We do. It starts in the interview. We ask them for the ‘why’ behind their project, and challenge them on it. We are looking for ‘What is the deeper desire here? If we can get to that, it allows us to form the central design thesis.

You are taking a stand for intentional living, for restraint, for sustainability.

We are taking a stand. We, as designers, can address climate change. We are forwarding the idea of a carbon budget for every project, measuring and capping the carbon embedded in the making and operation of the project. Since carbon emissions are the largest element of climate change, this approach distills our approach to sustainability into a single thesis we can wrap our arms around.

The homes we design for our clients are often larger than average, so the potential for limiting emissions is bigger — the lever we are pulling is bigger.

Your Atherton Pavilions project is such a beautiful example of restraint.

We have conversations with our clients about the benefits of building multiple homes versus designing a single home that is perfect for them, or making an existing home better. We talk about their ‘happiness budget.’ Our client for the Atherton Pavilions project was enhancing her existing home, rather than building a new one. Initially, she wanted three pavilions, but we ended up with two, because it was really all she needed. There is a specialness to having just the two pavilions and fitting the needs to what the site wanted to hold. There was simply no need to build more than what was needed.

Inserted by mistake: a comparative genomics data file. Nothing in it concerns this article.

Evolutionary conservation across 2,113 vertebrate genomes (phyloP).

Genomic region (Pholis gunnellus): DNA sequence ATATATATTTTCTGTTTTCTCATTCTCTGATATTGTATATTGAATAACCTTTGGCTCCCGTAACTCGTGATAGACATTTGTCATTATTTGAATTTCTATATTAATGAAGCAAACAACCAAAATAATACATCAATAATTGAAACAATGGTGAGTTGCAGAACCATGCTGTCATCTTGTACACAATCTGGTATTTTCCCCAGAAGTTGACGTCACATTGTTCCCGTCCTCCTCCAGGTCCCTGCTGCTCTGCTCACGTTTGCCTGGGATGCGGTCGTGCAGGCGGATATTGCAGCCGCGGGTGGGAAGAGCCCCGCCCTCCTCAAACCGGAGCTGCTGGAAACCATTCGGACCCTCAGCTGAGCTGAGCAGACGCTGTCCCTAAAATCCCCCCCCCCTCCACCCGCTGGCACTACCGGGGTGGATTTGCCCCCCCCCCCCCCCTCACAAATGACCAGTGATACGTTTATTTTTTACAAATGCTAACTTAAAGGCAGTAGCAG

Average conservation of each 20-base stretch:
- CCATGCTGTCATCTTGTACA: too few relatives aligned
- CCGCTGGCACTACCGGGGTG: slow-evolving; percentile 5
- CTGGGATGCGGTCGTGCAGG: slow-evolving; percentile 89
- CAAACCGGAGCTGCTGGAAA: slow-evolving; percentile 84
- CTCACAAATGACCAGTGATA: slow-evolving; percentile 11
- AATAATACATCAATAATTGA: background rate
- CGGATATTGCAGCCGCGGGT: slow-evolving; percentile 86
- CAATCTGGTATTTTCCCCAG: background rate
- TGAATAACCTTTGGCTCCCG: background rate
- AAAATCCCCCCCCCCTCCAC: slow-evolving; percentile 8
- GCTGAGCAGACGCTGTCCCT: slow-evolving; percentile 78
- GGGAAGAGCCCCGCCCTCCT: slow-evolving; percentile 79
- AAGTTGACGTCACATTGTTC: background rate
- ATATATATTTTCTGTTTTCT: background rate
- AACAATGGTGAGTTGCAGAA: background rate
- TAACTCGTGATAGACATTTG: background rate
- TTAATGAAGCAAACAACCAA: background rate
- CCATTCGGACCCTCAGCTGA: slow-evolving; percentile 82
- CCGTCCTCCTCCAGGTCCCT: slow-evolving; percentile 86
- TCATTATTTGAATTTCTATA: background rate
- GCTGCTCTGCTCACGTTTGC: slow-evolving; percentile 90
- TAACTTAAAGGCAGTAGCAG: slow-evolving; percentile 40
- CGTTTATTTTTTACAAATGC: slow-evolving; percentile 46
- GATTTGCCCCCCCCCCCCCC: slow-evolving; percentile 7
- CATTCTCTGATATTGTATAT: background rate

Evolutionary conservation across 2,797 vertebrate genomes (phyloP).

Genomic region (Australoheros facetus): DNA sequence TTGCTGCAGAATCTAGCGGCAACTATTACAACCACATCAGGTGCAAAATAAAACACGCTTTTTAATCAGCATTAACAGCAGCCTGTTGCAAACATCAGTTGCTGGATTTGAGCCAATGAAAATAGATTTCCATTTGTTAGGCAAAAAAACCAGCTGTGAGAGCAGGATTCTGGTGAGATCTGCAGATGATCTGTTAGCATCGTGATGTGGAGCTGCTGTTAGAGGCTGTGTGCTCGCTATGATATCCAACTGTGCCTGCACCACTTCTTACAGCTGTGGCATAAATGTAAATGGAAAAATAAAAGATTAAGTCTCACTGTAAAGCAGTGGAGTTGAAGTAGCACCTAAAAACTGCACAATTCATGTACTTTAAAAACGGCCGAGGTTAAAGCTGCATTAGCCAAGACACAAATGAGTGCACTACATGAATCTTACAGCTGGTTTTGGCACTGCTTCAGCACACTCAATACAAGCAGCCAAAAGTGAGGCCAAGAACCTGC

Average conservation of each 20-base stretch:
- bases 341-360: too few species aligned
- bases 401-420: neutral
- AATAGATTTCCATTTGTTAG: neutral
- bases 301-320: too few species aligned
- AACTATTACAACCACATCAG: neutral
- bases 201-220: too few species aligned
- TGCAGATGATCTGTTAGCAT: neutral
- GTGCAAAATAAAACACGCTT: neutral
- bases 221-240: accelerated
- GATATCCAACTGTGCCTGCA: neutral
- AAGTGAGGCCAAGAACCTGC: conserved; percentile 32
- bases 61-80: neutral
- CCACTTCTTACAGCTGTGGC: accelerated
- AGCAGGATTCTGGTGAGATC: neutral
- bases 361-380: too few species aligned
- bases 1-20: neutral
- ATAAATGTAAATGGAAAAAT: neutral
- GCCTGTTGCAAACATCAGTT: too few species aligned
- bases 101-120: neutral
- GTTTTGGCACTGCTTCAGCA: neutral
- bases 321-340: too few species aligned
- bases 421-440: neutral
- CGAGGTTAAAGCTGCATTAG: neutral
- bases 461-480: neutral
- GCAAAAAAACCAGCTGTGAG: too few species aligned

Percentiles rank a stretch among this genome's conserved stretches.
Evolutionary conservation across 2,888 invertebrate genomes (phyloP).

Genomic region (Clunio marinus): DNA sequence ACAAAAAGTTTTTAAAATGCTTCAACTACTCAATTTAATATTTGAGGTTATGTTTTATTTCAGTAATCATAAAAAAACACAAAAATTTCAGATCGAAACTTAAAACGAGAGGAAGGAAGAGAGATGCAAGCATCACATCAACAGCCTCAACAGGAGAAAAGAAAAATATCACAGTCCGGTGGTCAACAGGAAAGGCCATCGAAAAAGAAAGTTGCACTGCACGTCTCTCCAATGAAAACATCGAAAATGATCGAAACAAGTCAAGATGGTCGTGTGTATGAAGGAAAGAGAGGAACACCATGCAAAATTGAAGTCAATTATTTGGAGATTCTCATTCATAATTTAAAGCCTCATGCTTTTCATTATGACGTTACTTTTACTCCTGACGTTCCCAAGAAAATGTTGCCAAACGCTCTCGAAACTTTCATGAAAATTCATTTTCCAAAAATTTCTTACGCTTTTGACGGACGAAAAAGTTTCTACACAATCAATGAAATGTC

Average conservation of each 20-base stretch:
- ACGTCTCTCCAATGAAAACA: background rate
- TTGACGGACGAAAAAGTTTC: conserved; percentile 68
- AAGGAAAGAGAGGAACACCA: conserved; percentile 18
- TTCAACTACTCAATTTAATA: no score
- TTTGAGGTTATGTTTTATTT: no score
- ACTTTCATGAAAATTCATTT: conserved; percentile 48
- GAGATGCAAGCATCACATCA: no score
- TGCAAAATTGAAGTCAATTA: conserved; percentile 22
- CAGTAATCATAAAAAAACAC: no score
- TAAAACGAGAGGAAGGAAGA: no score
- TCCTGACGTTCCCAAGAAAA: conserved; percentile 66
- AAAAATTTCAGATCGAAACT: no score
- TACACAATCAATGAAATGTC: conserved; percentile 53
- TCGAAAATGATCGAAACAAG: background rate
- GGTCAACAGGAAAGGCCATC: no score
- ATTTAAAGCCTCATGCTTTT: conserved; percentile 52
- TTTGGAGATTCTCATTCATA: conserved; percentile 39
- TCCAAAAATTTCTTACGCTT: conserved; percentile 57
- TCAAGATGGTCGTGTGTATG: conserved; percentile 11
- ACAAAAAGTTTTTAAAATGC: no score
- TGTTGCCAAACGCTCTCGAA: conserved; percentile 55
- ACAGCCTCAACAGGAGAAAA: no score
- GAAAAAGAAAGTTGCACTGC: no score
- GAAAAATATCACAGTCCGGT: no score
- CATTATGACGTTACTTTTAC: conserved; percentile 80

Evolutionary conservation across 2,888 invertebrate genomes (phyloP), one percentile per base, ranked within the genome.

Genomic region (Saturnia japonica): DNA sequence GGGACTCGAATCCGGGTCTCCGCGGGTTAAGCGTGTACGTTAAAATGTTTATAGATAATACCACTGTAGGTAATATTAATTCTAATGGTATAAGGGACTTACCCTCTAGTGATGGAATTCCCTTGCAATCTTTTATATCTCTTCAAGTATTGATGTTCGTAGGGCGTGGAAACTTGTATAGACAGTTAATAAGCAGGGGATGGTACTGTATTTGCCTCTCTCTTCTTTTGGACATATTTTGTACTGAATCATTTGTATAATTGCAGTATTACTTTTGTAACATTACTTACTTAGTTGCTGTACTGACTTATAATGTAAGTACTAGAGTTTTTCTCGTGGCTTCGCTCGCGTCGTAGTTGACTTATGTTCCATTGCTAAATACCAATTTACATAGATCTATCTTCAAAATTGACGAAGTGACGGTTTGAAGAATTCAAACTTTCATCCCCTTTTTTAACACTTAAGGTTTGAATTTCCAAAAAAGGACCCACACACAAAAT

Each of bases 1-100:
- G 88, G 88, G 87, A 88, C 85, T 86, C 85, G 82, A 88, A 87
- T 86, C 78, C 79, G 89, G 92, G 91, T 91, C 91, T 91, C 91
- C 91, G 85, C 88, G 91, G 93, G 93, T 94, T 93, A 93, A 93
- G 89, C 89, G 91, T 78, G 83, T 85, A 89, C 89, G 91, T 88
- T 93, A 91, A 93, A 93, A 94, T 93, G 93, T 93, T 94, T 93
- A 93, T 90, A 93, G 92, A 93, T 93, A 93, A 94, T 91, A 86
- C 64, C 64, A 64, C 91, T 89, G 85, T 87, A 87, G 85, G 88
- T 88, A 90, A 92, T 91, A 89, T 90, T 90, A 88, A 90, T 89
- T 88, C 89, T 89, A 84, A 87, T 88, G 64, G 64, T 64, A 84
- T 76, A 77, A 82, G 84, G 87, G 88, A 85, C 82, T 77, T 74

Now for a few fun questions…

What’s the one thing you love most about what you do?

I love working with super talented and committed people in a deeply collaborative way. The work is complex and subtle, and demands so many different skills: deep listening, complex analysis and problem-solving, creativity and visualization, and, most importantly, skilled communication.

Who — or what — inspires you?

Inspiration is everywhere: people, art, music, literature and, yes, lots of architecture. But I don’t think anything can compete with the beauty of the natural world in terms of its infinite complexity and beauty and, most importantly, how it makes me feel.

What’s the single best business or creative advice you’ve ever received?

I’ll stick with Meis’s ‘less is more’. It can be applied to so many aspects of design and life.

If you weren’t doing this, what would you be doing?

It’s very hard to imagine finding another job that could hold my interest and bring me the joy that architecture does. I explored a career in film-making before going into architecture and while I did get pretty disillusioned with the Hollywood industry and the studio process, I could see myself being very happy with a career as a documentary film-maker, where I could travel and dive deep into different topics and tell stories or ask tough questions.

How do you love spending time outside of work?

I have been on a bit of a reading tear, which is a bit unusual for me. I recently finished The Lincoln Highway, Cloud Coo-Coo Land, The Sea of Tranquility and Killers of the Flower Moon.